April’s Nutrition Hot Topic: Anchovy Love In the Pill Aisle

Better late than never. Right?

This past week, Dr. Jennifer Sacheck from Tufts University came to guest lecture in one of my classes.  Her lecture topic was The Nutrition-Exercise-Inflammation Connection: Impact on Health and Disease. Interesting, right?  I feel like inflammation has become a buzz-word in the health media these days. We talk a lot about preventing it or treating it. You can’t feel inflammation.  There’s no anti-inflammation drug out there. So why do we care? Better yet – what the heck is it?

Inflammation is a biological response of vascular tissues to an irritant, think toxins/pathogens/damaged cells. It’s really just a protective response our body sends out to remove the damaging stimuli and initiate the healing process within tissue(s). In an acute situation (i.e.- healing wounds and infection) there’s an increased movement in plasma and white blood cells to injured tissue.  It’s a process that our body tightly regulates but if uncheck or excessive can lead to chronic inflammation and your body no likey.

So what’s the golden pill?  There isn’t one.  Stop eating meat! Cut out dairy! Drink orange Fanta before bed! I love realistic solutions.  Some researchers seem to think omega three fatty acids are the answer.  While there is some conflicting research out there, it’s what we’re going to talk about today.

Fish oil.  Why are people obsessed with supplements?  Is Terry Hatcher behind this movement?  Should I get renters insurance?  If you’re like me, these three questions all ran across your mind just now.  You’ll notice on most food labels, under total fat, fat grams are broken down into saturated, monounsaturated, polyunsaturated and trans fat.  It’s the mono- and polyunsaturated fat you want to consume. More specifically though, polyunsaturated fat can be further divided into its two essential fatty acid forms: omega 6 and omega 3 fatty acids.  They are called essential because our bodies cannot make them and therefore, must be consumed through our diet. Also referred to as alpha-linoleic (omega 6) and alpha-linolenic (omega 3), both play an important role in maintaining healthy skin, nerves and cell membranes.  They can also play a role in our body’s ability to regulate blood pressure, blood clotting and, you guessed it, inflammation.

Alpha-linolenic acid (omega 3) can be converted into two other important compounds, that for the sake of simplicity we will call DHA and EPA. Research has shown that these two compounds can reduce one’s risk for heart disease, stroke and diabetes. The most common sources of  alpha-linolenic acid (omega 3) are fish and flaxseed. The American Heart Association recommends consuming at least two servings of fish per week, which averages out to be 0.5 gram daily, to obtain these omega 3 fatty acids.  FYI: a serving of fish is 3.5 ounces, cooked. The fattier the fish, the better.  So if you want to hit your omega three goals, reach for salmon, sardines, mackerel, herring, anchovies or tuna.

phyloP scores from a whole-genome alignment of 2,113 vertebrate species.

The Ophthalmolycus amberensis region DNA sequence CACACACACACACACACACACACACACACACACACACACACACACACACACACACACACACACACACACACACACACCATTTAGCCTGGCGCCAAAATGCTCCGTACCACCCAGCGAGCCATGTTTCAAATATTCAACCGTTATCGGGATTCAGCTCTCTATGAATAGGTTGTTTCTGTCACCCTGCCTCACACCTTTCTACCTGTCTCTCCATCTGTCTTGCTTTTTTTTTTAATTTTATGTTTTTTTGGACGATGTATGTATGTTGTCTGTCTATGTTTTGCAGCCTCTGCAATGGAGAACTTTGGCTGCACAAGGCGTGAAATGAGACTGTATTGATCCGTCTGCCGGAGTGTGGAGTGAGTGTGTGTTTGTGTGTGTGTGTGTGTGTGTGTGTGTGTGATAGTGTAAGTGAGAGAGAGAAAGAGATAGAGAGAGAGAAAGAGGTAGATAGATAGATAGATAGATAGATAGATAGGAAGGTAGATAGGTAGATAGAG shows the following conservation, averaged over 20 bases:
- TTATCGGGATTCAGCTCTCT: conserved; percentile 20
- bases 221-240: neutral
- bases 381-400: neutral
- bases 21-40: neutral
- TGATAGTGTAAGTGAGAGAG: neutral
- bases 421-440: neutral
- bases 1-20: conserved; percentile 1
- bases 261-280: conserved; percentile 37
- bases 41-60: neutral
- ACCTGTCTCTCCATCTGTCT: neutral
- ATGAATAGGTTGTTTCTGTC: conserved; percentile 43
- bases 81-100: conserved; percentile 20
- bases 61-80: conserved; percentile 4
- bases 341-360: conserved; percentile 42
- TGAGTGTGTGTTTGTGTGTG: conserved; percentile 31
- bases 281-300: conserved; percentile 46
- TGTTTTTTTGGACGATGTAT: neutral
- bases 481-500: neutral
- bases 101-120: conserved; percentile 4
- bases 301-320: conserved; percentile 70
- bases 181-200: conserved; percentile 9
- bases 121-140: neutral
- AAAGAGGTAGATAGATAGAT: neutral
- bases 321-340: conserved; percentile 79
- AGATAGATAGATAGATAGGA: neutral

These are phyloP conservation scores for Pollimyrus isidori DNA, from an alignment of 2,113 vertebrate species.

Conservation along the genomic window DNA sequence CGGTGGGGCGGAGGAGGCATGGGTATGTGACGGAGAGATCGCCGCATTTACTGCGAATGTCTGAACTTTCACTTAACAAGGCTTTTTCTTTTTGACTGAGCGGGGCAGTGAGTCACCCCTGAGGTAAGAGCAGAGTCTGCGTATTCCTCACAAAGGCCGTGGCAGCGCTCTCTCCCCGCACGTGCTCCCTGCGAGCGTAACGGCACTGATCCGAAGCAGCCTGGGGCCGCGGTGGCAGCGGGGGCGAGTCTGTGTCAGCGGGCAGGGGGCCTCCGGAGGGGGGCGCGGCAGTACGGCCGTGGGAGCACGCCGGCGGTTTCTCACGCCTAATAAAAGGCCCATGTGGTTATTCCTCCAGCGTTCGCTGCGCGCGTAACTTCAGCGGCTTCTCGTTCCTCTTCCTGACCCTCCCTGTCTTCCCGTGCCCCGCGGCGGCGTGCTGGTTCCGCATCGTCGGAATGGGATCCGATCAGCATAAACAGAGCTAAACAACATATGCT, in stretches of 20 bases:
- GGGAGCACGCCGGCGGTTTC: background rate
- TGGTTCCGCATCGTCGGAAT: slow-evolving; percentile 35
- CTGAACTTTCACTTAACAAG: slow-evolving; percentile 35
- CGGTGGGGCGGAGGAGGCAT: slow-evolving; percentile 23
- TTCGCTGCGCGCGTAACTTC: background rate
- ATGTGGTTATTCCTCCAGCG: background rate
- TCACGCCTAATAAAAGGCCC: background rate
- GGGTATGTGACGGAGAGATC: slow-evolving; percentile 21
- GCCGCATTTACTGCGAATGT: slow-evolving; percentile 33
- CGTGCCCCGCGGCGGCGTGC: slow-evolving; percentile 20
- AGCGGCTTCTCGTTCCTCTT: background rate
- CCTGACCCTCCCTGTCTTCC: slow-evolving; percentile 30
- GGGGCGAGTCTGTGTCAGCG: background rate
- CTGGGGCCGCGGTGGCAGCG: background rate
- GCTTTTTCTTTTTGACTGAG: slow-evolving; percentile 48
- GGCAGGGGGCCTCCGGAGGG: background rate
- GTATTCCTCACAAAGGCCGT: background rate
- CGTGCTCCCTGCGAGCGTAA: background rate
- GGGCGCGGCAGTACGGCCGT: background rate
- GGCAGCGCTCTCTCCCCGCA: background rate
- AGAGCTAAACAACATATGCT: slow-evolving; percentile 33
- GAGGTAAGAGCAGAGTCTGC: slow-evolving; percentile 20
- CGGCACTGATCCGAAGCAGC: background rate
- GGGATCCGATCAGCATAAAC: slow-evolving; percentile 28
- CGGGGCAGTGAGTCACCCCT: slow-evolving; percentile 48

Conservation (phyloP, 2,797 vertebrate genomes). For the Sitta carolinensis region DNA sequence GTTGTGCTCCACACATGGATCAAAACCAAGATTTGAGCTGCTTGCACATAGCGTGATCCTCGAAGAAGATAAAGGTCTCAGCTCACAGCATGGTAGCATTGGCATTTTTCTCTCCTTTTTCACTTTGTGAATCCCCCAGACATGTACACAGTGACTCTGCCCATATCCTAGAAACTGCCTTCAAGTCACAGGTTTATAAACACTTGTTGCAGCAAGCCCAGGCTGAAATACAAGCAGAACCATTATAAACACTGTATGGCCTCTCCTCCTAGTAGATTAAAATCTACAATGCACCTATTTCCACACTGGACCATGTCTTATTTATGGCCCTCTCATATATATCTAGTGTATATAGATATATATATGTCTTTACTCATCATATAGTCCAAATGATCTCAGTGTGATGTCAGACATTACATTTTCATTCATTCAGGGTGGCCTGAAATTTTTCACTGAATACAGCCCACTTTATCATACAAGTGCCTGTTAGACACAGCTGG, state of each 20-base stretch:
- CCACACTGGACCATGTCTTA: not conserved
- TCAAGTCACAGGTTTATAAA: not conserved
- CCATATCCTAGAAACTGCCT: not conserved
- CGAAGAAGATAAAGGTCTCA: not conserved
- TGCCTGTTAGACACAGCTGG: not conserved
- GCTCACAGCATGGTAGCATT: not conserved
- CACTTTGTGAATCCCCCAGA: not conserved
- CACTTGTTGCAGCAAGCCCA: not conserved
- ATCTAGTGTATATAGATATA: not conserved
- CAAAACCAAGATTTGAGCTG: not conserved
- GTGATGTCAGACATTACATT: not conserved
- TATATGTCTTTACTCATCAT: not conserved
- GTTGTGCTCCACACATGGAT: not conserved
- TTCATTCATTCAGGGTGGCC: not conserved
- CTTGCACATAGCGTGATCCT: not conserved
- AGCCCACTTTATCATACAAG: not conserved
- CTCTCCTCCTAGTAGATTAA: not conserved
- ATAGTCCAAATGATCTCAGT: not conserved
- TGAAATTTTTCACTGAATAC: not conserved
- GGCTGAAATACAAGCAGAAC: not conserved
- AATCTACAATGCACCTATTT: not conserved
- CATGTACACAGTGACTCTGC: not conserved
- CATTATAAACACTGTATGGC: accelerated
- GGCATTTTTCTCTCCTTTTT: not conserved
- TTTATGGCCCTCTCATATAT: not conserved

What about omega 6s you ask? Well, these are the less than favorable omegas.  While still essential for brain function and normal growth, they have been shown to have pro-inflammatory effects when consumed in excess. Therefore, it’s important we consume these omegas in the right ratio. In 2003, it was recommended by Haag et al., that a 2:1 to 3:1 ratio of omega6/omega 3 be consumed.  In reality, Americans are consuming a diet that is four times lower than the current recommended amount.  Haag and company recommended that us peabrains increase our omega 3 consumption in an effort to improve this actual consumption ratio. This is one of the many reasons I hate nutrition researchers.  They always find stuff we’re doing wrong.  You can find nutrition researchers somewhere between Al Gore and Sigmund Freud.  True story. 

It’s important to note that more isn’t always better when it comes to omega threes either.  Typically only achieved through supplement use, consumption of more than three grams daily can lead to elevated LDL cholesterol, blood glucose and increased risk for excessive bleeding.  Be careful out there kids and talk to you doctor first before you dive head first into the supplement world.

By now I am sure you all must be reaching a manic-like desire to know if I take fish oil.  I do. I am not endorsing it and I am not telling you all to go out and purchase bottles of this stuff.  After speaking with my doctor, I decided to start taking it because I am dirt butt poor and cannot afford to buy fish twice a week.  I like to think I see improvements in my skin, but I’m sure that’s more of a placebo effect.  So allow me be your moral health compass and say you’re never too young to be worried about heart disease.

To those who can afford fish – buy it.  Eating the actual food is always more beneficial than taking a supplement. The take home here is this – fish oil is not a bad thing to supplement but it’s not imperative either.

For more information on fish oil visit the American Heart Association website.

4 comments

  1. Great post! Love any insight on supplements. It’s such a questionable market that it’s really tough to dissect valid and false claims. The supplement company are genius marketers, especially with the use of endorsements by celebrities. Plus, who wouldn’t want to take a pill to lower the risk of heart disease? Isn’t that what all Americans are trying to do, find that magic pill for every problem, rather than educating, exercising, and eating healthy?!

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